X's and O's
Sometimes the way dogs interpret signs of affection is different than we think. While dogs may be man's (and woman’s) best friend, hugging and kissing a dog could make them uncomfortable and put you in harms way. Check out these tips for understanding hugs and kisses from a pups perspective.
1. Body language
Before diving in for a hug and a kiss, give the dog a pet and take a look at their body language. Is the dog stiff? Are the hairs on their back standing upright? Are they drooling licking their lips or growling? Are the whites of their eyes showing as they avoid eye contact? If you notice a dog exhibiting any of these signs, chances are they are uncomfortable and trying to tell you to back off. Hugging or kissing a dog that is showing signs of being fearful or uncomfortable could lead to a bite which is a dangerous situation for both you and the dog.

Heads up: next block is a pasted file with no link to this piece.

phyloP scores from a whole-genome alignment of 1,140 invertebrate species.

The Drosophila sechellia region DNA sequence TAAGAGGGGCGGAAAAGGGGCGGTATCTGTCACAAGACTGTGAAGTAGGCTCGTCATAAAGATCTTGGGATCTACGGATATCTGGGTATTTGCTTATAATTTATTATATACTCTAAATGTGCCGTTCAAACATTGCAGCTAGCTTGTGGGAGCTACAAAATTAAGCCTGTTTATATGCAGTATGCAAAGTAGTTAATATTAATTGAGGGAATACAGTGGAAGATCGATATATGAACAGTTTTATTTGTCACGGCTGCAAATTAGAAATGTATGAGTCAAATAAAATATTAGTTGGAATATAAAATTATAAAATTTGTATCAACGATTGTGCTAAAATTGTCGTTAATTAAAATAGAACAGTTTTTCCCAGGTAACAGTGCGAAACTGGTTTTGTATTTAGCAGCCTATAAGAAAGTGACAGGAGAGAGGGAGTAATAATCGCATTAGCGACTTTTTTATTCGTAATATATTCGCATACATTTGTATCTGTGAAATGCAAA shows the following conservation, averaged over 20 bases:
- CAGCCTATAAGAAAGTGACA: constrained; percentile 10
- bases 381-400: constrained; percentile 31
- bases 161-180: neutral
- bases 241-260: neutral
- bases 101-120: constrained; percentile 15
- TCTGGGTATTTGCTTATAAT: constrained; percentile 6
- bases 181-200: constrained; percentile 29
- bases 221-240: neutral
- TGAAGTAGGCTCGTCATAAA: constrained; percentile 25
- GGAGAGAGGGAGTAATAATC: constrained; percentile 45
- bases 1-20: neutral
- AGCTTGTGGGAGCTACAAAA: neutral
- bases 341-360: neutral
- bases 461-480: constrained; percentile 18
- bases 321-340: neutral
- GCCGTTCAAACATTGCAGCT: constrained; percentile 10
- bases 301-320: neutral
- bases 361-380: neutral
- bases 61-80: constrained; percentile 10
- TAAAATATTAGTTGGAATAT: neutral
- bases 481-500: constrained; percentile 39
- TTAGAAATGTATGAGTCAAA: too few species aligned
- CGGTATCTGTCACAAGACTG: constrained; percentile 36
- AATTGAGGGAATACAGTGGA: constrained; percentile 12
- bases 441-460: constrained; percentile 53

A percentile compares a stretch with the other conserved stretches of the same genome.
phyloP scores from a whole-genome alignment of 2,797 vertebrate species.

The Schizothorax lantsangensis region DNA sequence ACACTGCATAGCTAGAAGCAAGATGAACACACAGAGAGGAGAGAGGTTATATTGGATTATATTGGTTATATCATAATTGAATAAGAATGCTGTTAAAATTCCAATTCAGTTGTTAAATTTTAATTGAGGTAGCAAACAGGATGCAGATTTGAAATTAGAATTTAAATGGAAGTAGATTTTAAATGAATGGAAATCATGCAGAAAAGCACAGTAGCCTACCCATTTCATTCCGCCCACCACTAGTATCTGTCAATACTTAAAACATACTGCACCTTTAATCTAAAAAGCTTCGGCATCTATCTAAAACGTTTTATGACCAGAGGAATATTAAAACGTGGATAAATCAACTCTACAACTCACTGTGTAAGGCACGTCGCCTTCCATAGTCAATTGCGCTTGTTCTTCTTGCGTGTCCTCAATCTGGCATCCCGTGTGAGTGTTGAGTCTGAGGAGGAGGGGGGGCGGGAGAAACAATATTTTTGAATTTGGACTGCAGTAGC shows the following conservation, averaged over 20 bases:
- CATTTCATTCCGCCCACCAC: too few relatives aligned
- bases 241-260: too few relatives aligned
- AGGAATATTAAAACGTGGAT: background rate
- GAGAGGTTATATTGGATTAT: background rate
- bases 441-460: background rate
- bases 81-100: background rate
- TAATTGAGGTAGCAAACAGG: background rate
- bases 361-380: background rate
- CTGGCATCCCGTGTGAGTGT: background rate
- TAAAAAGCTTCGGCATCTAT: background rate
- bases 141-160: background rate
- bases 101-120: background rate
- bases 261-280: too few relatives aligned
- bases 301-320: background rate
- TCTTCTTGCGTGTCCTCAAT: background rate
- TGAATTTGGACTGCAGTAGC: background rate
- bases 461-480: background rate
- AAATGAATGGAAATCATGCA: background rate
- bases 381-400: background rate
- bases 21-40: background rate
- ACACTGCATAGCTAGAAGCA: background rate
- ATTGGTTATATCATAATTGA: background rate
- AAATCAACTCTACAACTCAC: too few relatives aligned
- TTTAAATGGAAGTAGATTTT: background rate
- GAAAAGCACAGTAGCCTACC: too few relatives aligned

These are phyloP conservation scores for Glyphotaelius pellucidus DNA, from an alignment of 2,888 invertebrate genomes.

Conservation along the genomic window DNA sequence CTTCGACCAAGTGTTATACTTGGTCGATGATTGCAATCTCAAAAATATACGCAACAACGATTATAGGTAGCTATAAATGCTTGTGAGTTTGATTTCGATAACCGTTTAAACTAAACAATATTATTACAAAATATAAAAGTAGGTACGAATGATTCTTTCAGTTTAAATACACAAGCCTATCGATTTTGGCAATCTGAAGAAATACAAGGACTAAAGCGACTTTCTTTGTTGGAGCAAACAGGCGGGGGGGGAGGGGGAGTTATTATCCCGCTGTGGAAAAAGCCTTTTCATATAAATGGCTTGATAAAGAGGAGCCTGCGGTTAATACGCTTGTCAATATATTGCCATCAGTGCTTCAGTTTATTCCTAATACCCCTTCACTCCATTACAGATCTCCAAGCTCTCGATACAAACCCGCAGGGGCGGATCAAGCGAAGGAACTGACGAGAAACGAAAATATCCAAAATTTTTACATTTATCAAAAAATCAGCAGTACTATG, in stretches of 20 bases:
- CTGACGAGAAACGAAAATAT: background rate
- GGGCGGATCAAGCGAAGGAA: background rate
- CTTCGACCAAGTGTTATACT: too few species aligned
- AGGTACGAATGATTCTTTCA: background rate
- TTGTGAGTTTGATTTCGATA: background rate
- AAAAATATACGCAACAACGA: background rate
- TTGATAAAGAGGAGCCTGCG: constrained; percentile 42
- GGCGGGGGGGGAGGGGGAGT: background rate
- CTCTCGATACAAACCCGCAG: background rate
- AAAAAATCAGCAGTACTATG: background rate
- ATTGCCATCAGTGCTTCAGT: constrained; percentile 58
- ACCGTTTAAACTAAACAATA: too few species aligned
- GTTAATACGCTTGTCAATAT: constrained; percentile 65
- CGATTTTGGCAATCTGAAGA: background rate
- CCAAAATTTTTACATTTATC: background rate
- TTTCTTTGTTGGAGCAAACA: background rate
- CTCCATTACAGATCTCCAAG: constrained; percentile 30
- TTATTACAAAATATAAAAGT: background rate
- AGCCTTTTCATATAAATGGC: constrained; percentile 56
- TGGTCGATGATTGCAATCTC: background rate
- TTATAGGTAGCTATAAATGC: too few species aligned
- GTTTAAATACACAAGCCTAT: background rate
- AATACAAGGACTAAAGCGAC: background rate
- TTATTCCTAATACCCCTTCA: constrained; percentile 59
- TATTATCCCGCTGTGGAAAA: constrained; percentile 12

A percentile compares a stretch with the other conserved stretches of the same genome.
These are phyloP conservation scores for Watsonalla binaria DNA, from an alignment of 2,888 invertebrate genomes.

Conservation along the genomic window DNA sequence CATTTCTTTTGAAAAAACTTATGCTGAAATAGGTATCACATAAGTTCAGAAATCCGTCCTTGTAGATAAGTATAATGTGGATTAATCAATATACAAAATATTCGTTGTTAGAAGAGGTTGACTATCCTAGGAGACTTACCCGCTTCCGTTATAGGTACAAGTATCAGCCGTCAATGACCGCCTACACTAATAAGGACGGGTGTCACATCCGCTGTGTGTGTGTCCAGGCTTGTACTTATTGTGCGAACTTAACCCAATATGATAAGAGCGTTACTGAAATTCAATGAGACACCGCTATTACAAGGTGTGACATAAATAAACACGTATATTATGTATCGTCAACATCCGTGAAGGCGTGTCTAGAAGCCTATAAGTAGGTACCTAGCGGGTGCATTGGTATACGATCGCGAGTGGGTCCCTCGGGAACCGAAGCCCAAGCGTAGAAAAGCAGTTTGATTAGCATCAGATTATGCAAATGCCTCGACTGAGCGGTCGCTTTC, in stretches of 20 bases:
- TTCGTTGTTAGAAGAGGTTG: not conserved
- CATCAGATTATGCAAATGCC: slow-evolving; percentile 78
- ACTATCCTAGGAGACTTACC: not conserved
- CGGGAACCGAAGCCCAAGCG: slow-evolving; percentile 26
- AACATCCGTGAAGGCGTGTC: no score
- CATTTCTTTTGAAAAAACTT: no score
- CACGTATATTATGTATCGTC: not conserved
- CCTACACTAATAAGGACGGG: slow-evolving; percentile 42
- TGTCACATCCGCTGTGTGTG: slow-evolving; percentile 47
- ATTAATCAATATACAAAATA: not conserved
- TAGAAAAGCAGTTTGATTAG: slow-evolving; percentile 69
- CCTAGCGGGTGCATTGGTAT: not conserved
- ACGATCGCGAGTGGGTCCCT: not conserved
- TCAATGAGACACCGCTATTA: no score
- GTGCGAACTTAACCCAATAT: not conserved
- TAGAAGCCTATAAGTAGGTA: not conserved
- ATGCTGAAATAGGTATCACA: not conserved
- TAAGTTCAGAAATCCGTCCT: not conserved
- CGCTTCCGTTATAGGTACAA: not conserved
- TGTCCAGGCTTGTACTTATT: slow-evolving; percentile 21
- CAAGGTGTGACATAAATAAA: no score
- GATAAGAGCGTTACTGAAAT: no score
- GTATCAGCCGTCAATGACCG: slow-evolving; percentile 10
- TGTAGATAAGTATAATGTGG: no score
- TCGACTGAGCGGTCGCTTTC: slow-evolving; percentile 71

Petting a dog that is showing no signs of being uncomfortable? Time for tip number 2.
2. No hugs, just kisses
No matter how tempting it may be, hugging a dog is never a good idea. Squeezing a dog in a hug does not communicate love. Dogs have no translation for a hug and instead they often feel cornered and uncomfortable. If a dog is in pain that you are unaware of, squeezing them tight in a hug may cause them to lash out.
Instead of hugging, if you are interacting with a dog you know, that is showing no warning signs of being uncomfortable, leaning in to give a kiss is OK and you may even get lucky and get a sloppy, wet dog tongue lick in return!
3. Talk it out
Swap the X’s and O’s for “good boy” and “good girl” and dogs will thank you! Speaking in joyful, happy tones is a great way to communicate praise and love. A good scratch, pat or rub will also do the trick.
No matter how you choose to show affection to a dog, use common sense and read the dog’s body language in order to avoid putting them or yourself in danger.
Like human children, dogs thrive in a structured environment. The more structure, the more secure a dog feels with his/her human pack.